These are relevant references from the Books where an Ambassador is mentioned.
It is not meant to be anything other than the facts of the matter.
Arrive at your own conclusions.
I wish you well,
It was somewhat surprising to me that Kamchak and I, being in our way ambassadors of the Wagon Peoples, were entertained in the house of Saphrar, the merchant, rather than in the palace of Phanius Turmus, Administrator of Turia. Kamchak's explanation was reasonably satisfying. There were apparently two reasons, the official reason and the real reason. The official reason, proclaimed by Phanius Turmus, the Administrator, and others high in the government, was that those of the Wagon Peoples were unworthy to be entertained in the administrative palace; the real reason, apparently seldom proclaimed by anyone, was that the true power in Turia lay actually with the Caste of Merchants, chief of whom was Saphrar, as it does in many cities. The Administrator, however, would not be uninformed. His presence at the banquet was felt in the person of his plenipotentiary, Kamras, of the Caste of Warriors, a captain, said to be Champion of Turia.
Nomads of Gor Book 4 Page 83
Kamras, Champion of the City of Turia, rose to his feet.
He addressed Saphrar. "Permit me," he said, "to fetch weapons."
Kamchak was now swilling Paga and acted as though he had not heard the remark of Kamras.
"No, no, no!" cried Saphrar. "The Tuchuk and his friend are guests, and ambassadors of the Wagon Peoples they must not come to harm!"
Nomads of Gor Book 4 Pages 94 - 95
"You are aware, of course," she said, "that if you were not an ambassador of the Wagon Peoples at this time I would order you slain."
Nomads of Gor Book 4 Page 97
"You recall, of course," Kamchak was saying, "that I am an ambassador of the Wagon Peoples and am entitled to the courtesies of your city."
Nomads of Gor Book 4 Page 102
Indeed, there was little known even of the city of Treve.
It lay somewhere among the lofty, vast terrains of the rugged Voltai, perhaps as much a fortress, a lair, of outlaw tarnsmen as a city. It was said to be accessible only on tarn-back. No woman, it was said, could be brought to the city, save as a hooded, stripped slave girl, bound across the saddle of a tarn. Indeed, even merchants and ambassadors were permitted to approach the city only under conduct, and then only when hooded and in bonds, as though none not of Treve might approach her save as slaves or captive supplicants.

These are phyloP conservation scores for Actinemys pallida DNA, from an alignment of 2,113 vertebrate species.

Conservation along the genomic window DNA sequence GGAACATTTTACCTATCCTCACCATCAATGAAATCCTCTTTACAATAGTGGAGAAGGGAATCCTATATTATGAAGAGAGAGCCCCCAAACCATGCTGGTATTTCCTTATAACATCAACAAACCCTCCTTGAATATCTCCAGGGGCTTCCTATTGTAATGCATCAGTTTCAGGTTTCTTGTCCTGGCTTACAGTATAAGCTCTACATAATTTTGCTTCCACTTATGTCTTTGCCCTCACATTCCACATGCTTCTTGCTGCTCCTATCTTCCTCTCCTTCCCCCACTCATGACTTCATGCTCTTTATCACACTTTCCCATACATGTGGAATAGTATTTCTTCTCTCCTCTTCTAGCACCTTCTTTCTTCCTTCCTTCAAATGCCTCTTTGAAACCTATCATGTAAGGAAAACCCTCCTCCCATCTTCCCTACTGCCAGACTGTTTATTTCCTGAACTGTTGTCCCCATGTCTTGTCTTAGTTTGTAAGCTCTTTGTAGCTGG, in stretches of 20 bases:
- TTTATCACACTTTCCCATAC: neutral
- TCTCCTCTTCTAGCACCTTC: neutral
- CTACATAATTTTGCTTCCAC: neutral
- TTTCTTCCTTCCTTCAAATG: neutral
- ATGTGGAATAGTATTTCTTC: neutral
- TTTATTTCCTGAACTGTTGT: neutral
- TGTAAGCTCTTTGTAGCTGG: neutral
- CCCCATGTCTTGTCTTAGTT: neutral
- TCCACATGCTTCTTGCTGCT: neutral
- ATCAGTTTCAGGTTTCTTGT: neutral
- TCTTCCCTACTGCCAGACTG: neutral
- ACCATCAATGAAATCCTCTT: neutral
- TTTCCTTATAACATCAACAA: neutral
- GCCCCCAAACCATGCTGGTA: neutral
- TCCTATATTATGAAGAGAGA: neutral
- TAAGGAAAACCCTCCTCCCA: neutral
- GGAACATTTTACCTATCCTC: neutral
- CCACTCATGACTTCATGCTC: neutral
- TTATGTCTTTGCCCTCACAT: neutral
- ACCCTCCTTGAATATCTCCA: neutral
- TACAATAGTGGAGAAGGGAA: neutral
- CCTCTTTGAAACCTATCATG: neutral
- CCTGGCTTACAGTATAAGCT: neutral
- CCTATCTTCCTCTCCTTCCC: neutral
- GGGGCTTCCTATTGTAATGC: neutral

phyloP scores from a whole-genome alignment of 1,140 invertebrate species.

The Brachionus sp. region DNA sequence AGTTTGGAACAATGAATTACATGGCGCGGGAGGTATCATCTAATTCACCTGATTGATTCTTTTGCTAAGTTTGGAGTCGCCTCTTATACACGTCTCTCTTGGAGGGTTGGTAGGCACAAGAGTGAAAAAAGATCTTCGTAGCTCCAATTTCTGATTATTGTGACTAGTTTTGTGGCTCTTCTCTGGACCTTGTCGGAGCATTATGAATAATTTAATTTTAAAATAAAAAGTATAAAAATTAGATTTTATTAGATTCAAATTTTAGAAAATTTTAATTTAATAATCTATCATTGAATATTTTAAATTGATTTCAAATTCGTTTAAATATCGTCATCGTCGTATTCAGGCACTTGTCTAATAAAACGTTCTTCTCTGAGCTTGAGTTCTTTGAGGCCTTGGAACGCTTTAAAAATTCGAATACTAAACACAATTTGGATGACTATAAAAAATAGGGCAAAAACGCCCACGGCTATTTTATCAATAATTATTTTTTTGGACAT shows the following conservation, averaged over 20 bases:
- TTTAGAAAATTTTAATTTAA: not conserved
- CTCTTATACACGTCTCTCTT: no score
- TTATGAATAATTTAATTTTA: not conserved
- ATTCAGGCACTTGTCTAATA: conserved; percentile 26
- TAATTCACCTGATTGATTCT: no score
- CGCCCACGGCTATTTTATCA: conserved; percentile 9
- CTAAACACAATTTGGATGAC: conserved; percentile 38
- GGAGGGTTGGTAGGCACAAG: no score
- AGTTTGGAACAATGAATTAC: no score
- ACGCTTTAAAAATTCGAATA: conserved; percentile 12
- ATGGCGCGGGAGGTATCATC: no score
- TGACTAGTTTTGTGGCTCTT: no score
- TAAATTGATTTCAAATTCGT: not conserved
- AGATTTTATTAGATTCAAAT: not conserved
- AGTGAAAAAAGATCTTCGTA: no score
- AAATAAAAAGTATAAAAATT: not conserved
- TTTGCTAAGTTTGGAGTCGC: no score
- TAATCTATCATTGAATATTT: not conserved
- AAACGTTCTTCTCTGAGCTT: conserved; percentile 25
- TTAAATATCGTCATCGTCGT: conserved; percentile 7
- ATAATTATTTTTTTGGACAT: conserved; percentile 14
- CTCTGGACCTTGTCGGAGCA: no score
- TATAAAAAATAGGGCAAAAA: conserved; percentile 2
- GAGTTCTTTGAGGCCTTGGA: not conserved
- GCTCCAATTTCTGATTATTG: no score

Captive of Gor Book 7 Page 191
"These robes," said Msaliti, indicating robes spread upon the couch, "will be found suitable for an ambassador of Teletus. "He then indicated a small chest at the couch's foot. "Those gifts, too," he said, "will appear seemly from one interested in negotiating a commercial treaty with one of the stature of Bila Huruma."
Explorers of Gor Book 13 Page 225
"What is your plan?" I asked.
"Bila Huruma, this very morning," said he, "holds court. You, in the guise of an ambassador of Teletus, will bring forward gifts for his viewing. I will do the speaking. You need do little or nothing. Almost no one present will be able to understand Gorean. I will explain that the details of your proposal for a commercial treaty will be discussed with the appropriate wazir, and presented later for approval."
"In short," I said, "it will appear little more than an official greetings exchanged between governments."
"That would be appropriate at this stage of negotiation," said Msaliti.
"Very well," I said. "But what do you have further in mind?"
"Shaba, as one close to Bila Huruma, will be present in the court," he said. "You will attack Shaba and slay him. I will then have you placed under arrest by askaris. I will obtain the ring from the body of Shaba, and you, later, by arrangement, will be permitted to escape. I will pay you a hundred tarns of gold and I myself will then return the ring to the beasts."
"The arrogant knave now approaching the throne," said Ligurious, whispering in my ear, "is Miles, an ambassador, and general, from Argentum."
The fellow, approaching, coming up the long aisle toward the great dais, on which my throne reposed, had indeed a bold stride. In the crook of his left arm he carried a helmet, crested with sleen hair. Behind him swirled a huge cape of trimmed, white fur.
"Remember that those of Argentum are our enemies, and the enemies, too, of our great ally, the island of Cos."
"I remember," I said.
"The men behind him," said Ligurious, "carry chests, filled with riches, to sue for your favor."